Netflix Will Spend More Than $17 Billion on Content in 2020, a New Record

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Netflix Will Spend More Than $17 Billion on Content in 2020, a New Record

Every year, the numbers only get more gaudy—streaming giant Netflix will once again spend a new record figure for content in 2020, as the need for an ever-increasing supply of original films and series propels that number past $17.3 BILLION. According to a new forecast by Wall Street firm BMO Capital Markets, it’s just a start as well—the content spending totals at Netflix are expected to swell all the way to $26 billion by 2028. That’s roughly equal to the GDP of the nations of Honduras or El Salvador, if you were wondering. It’s up from a $15.3 billion in 2019.

This renewed push for ever more content is reflected in the Q4 numbers Netflix posted for debuting new content on the streaming service, as they set a record by putting out 802 hours of original programming in that single quarter—obviously far more than any viewer could really absorb. But they have to keep up that hectic pace if they want to compete with the newest wave of streaming rivals, particularly the likes of Disney Plus and Apple TV Plus. Those making the projections at BMO, however, believe this isn’t a matter of one service triumphing over another, instead believing there’s still room for profit all around.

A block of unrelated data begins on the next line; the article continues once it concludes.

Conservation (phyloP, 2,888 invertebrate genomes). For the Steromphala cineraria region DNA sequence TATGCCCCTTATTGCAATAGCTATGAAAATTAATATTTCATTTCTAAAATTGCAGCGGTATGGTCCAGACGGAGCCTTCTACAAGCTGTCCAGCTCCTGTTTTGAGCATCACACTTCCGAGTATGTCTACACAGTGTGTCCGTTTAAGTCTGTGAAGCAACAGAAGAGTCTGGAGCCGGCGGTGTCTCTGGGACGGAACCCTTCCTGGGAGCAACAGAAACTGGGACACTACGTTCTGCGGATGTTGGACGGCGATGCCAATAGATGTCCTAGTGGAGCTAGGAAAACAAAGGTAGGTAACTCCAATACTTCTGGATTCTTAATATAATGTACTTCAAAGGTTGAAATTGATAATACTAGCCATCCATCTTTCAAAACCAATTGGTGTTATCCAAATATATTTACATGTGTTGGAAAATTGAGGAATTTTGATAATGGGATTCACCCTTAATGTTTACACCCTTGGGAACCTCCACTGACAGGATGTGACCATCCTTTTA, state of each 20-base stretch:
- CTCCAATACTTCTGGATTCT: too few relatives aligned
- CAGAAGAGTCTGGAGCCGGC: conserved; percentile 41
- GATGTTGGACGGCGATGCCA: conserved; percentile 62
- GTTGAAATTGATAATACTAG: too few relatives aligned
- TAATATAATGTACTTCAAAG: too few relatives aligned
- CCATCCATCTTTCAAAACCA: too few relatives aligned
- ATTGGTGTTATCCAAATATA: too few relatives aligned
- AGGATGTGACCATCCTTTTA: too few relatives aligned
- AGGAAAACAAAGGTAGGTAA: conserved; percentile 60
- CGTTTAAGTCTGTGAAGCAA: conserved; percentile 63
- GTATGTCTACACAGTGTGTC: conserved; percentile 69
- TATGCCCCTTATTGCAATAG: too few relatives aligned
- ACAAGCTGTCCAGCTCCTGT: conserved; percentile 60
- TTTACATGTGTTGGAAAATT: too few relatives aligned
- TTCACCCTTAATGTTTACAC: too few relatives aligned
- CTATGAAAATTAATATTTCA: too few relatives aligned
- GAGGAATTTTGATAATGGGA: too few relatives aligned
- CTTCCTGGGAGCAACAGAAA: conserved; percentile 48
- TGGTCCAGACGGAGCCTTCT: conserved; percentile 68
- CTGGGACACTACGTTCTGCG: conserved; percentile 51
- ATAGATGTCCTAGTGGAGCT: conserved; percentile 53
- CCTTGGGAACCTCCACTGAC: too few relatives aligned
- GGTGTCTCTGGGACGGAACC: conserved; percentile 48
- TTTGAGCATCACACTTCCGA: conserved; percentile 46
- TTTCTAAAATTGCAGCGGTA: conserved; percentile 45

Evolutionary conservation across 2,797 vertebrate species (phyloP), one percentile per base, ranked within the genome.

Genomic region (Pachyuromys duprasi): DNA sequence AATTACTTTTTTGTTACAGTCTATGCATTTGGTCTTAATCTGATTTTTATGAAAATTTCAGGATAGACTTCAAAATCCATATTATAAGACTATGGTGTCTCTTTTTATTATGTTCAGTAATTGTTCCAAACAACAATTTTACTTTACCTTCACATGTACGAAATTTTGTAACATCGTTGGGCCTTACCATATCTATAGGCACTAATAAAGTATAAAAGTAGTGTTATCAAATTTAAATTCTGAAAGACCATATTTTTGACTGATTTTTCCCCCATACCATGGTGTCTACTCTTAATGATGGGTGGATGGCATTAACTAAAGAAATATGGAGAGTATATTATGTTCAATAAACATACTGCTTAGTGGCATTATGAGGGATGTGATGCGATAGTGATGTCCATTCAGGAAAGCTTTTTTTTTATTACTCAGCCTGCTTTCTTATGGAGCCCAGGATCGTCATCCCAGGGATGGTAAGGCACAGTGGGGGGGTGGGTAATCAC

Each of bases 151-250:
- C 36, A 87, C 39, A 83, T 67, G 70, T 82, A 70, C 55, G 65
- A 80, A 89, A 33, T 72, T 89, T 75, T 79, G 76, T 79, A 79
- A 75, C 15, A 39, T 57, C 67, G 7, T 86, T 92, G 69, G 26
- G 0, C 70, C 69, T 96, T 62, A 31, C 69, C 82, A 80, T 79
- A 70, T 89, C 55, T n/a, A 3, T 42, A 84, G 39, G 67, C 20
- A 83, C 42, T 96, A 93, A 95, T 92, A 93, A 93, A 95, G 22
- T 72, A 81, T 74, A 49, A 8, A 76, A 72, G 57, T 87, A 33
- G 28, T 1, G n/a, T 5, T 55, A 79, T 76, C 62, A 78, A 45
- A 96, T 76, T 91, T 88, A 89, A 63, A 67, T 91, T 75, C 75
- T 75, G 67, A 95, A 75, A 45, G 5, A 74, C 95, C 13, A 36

“We continue to believe the ‘streaming wars’ narrative is false and there will be multiple winners in global streaming,” said BMO’s Dan Salmon, in a piece from Variety.

Regardless, the amount that Netflix is spending absolutely dwarfs some of its biggest competitors—Disney, for instance, says it will be spending only $1 billion on Disney Plus original programming in 2020, presumably being able to rely more on the strength of their back catalog. WarnerMedia, meanwhile, will spend $2 billion on HBO Max content in 2020, while Comcast/NBCUniversal will spend $2 billion on the first two years of content for its own service, Peacock.

And yet, with all that money, Netflix still can’t support emerging stand-up comedians in any substantive way? Sounds like BS to us.

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